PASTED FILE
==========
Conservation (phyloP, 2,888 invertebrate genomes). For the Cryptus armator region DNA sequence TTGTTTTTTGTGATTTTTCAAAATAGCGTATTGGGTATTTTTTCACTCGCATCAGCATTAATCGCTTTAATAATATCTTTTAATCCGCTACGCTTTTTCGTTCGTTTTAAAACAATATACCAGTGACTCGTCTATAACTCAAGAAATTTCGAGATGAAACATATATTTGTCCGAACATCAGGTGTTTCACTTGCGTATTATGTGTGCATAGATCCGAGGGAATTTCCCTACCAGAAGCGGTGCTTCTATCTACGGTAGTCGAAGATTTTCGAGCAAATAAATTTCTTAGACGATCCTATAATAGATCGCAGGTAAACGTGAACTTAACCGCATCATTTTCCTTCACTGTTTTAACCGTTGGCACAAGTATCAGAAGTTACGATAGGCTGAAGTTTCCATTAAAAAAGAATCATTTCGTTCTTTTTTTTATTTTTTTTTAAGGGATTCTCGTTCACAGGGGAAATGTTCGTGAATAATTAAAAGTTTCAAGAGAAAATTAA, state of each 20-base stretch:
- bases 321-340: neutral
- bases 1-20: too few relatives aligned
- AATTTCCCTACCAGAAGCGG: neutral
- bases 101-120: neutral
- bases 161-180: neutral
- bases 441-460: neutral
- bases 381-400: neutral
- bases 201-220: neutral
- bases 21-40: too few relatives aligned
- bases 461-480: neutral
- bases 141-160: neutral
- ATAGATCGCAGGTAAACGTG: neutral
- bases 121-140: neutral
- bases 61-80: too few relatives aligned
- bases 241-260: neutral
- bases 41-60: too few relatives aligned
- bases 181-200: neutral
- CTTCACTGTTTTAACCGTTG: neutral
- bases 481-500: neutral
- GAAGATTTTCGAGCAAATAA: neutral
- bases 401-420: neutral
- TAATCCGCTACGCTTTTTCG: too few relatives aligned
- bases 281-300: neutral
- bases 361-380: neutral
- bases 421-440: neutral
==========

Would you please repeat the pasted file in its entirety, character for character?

Conservation (phyloP, 2,888 invertebrate genomes). For the Cryptus armator region DNA sequence TTGTTTTTTGTGATTTTTCAAAATAGCGTATTGGGTATTTTTTCACTCGCATCAGCATTAATCGCTTTAATAATATCTTTTAATCCGCTACGCTTTTTCGTTCGTTTTAAAACAATATACCAGTGACTCGTCTATAACTCAAGAAATTTCGAGATGAAACATATATTTGTCCGAACATCAGGTGTTTCACTTGCGTATTATGTGTGCATAGATCCGAGGGAATTTCCCTACCAGAAGCGGTGCTTCTATCTACGGTAGTCGAAGATTTTCGAGCAAATAAATTTCTTAGACGATCCTATAATAGATCGCAGGTAAACGTGAACTTAACCGCATCATTTTCCTTCACTGTTTTAACCGTTGGCACAAGTATCAGAAGTTACGATAGGCTGAAGTTTCCATTAAAAAAGAATCATTTCGTTCTTTTTTTTATTTTTTTTTAAGGGATTCTCGTTCACAGGGGAAATGTTCGTGAATAATTAAAAGTTTCAAGAGAAAATTAA, state of each 20-base stretch:
- bases 321-340: neutral
- bases 1-20: too few relatives aligned
- AATTTCCCTACCAGAAGCGG: neutral
- bases 101-120: neutral
- bases 161-180: neutral
- bases 441-460: neutral
- bases 381-400: neutral
- bases 201-220: neutral
- bases 21-40: too few relatives aligned
- bases 461-480: neutral
- bases 141-160: neutral
- ATAGATCGCAGGTAAACGTG: neutral
- bases 121-140: neutral
- bases 61-80: too few relatives aligned
- bases 241-260: neutral
- bases 41-60: too few relatives aligned
- bases 181-200: neutral
- CTTCACTGTTTTAACCGTTG: neutral
- bases 481-500: neutral
- GAAGATTTTCGAGCAAATAA: neutral
- bases 401-420: neutral
- TAATCCGCTACGCTTTTTCG: too few relatives aligned
- bases 281-300: neutral
- bases 361-380: neutral
- bases 421-440: neutral